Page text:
|(Mar. 24, 2004 - Braham, MN)... Either they’re in or they’re out. If they’re in let the games begin, and if they’re out let the games begin anyhow. It’s just that when they’re in the game of finding and catching early season crappies becomes a whole lot easier. If they’re out they can still be caught but the job of finding them can be much more of a challenge and you may spend a lot more time looking and less time catching.|
Soon after ice-out crappies will start making major moves into shallow water where they become particularly vulnerable to anglers who have recognized this tremendous opportunity. Those that have will be there waiting patiently for the first of the early ice-out crappies to show up.
Where they show up isn’t all that difficult to pin down and usually boils down to a couple of options, depending on what’s available. Options include old reed banks, shallow dark bottom bays, man made channels, fallen trees and even docks, especially if they coincide with a shallow bay.
The attraction behind the shallows is the fact they are the first to warm up and where the food chain springs back to life. Plankton develops, bugs start to hatch, and minnows move in, all of which attracts slab-sided crappies bent on filling up on the easy pickins.
Crappies will often make the shallow move as soon as the shallows open up and it is all a matter of weather and timing. The nicest days have the potential to draw in the heaviest movements and include warm sunny afternoons, especially late in day. Cold cloudy days typically produce less than satisfactory results, all of which helps to make forecasting shallow movements much easier.Â
When they do show up in the shallows they are there for a specific reason, and that is to eat as much as they can as fast as they can. Their aggressive nature affords some cover for less than perfect presentations, but it can pay off to do things right. Doing thing’s right means using the lightest tackle you can, and includes two and four pound test line and tiny baits. Little 1/32oz. jigs like the Northland Tackle Thumper Jig tipped with a small minnow is a great bait for casting as the jig has a little spinner blade incorporated into the bait which slows the fall and gives it some extra flash. Another option is to use a teeny tiny 1/64oz. Gypsi Jig tipped with a small minnow suspended below a Lite-Bite slip bobber. The jig and bobber may be your best bet, especially if the fish aren’t all that charged up.Â Â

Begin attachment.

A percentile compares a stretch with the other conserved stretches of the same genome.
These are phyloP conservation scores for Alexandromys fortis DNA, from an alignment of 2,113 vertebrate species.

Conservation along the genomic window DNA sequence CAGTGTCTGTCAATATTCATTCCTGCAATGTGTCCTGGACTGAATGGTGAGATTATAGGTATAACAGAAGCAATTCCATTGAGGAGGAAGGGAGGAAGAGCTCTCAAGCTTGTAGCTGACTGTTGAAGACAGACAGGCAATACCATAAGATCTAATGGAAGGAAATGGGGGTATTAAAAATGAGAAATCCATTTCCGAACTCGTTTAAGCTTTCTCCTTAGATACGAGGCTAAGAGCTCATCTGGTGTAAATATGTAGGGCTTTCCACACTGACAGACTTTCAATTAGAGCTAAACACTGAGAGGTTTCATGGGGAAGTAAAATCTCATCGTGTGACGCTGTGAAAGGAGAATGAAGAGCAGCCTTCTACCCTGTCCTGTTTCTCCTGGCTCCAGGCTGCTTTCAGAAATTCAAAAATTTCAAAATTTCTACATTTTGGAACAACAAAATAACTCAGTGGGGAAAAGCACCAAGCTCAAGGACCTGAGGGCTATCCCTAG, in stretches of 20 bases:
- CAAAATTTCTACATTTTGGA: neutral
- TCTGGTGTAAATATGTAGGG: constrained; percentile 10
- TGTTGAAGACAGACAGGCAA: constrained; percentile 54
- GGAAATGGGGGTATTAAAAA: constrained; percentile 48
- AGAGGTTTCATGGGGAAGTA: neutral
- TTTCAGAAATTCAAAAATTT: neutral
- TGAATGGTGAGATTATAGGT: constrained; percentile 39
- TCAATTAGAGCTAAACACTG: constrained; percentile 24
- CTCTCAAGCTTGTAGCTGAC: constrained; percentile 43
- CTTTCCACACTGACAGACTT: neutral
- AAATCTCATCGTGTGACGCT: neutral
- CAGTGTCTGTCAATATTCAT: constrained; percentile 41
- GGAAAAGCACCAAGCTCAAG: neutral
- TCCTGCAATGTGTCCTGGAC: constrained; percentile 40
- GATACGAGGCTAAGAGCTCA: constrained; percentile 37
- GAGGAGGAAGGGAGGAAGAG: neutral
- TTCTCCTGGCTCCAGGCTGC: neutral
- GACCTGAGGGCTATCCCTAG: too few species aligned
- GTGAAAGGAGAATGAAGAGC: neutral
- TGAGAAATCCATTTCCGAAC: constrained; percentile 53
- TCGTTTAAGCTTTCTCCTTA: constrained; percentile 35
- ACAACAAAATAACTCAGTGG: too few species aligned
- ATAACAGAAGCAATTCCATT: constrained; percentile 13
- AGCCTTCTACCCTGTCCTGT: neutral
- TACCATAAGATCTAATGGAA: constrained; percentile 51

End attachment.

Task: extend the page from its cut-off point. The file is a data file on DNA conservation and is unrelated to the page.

A mistake many anglers make is fishing underneath the bulk of the crappies. Crappies feed up, and they do so regardless of whether they’re in shallow or deep water.Â
Professional walleye angler Danny Plautz of Muskego, Wisconsin likes to get the season started by chasing down shallow water crappies and you might be surprised on just how shallow they’ll go. According to Danny; "On the flat dead calm days I’ll look for any kind of surface commotion. Many times I’ve found big schools of crappies by looking for their backs sticking out of the water. I’ll try to sneak up on them with my Minn Kota electric trolling motor and then cast a plain hook and minnow a foot down from a bobber on the inside of the school. Because we can fish with more than one line I’ll cast another on the far side and then work the far bait back through the school. If the approaching bobber and bait spooks the school it will often move them right into the inside bait where they are easily caught."Â Â Â
If you’re there when it happens the action can be fast and furious. If not, well you end up spending more time enjoying the day, or your surroundings, or wondering where they heck all of the fish are. Instead of waiting, anglers may be better off heading for the nearest break or drop off. Here they might find big schools of crappies that have staged but are holding out for the right moment to make a run into shallow water.Â
With a good graph like the Garmin 178C you can quickly scan drop offs and breaks and know whether or not you’re barking up the wrong tree. The 178C is a color graph and
G.P.S. combination that will mark schools of fish, baitfish, or anything else that gets in the way. It will also allow you to mark a school of fish on the plotter with a touch of a button which will help you keep track of where they are or where they went. A school of crappies will show up in brilliant red, making them easy to see and completely obvious to the user.Â
Another great search tool is a flasher like the Marcum LX-3, as it provides instant information and can help you to find and stay with crappies on the move. Crappies seldom stay in one place very long, especially in open water, and you’ll constantly have to be moving and looking to stay with them. Â Â See you on the water.Â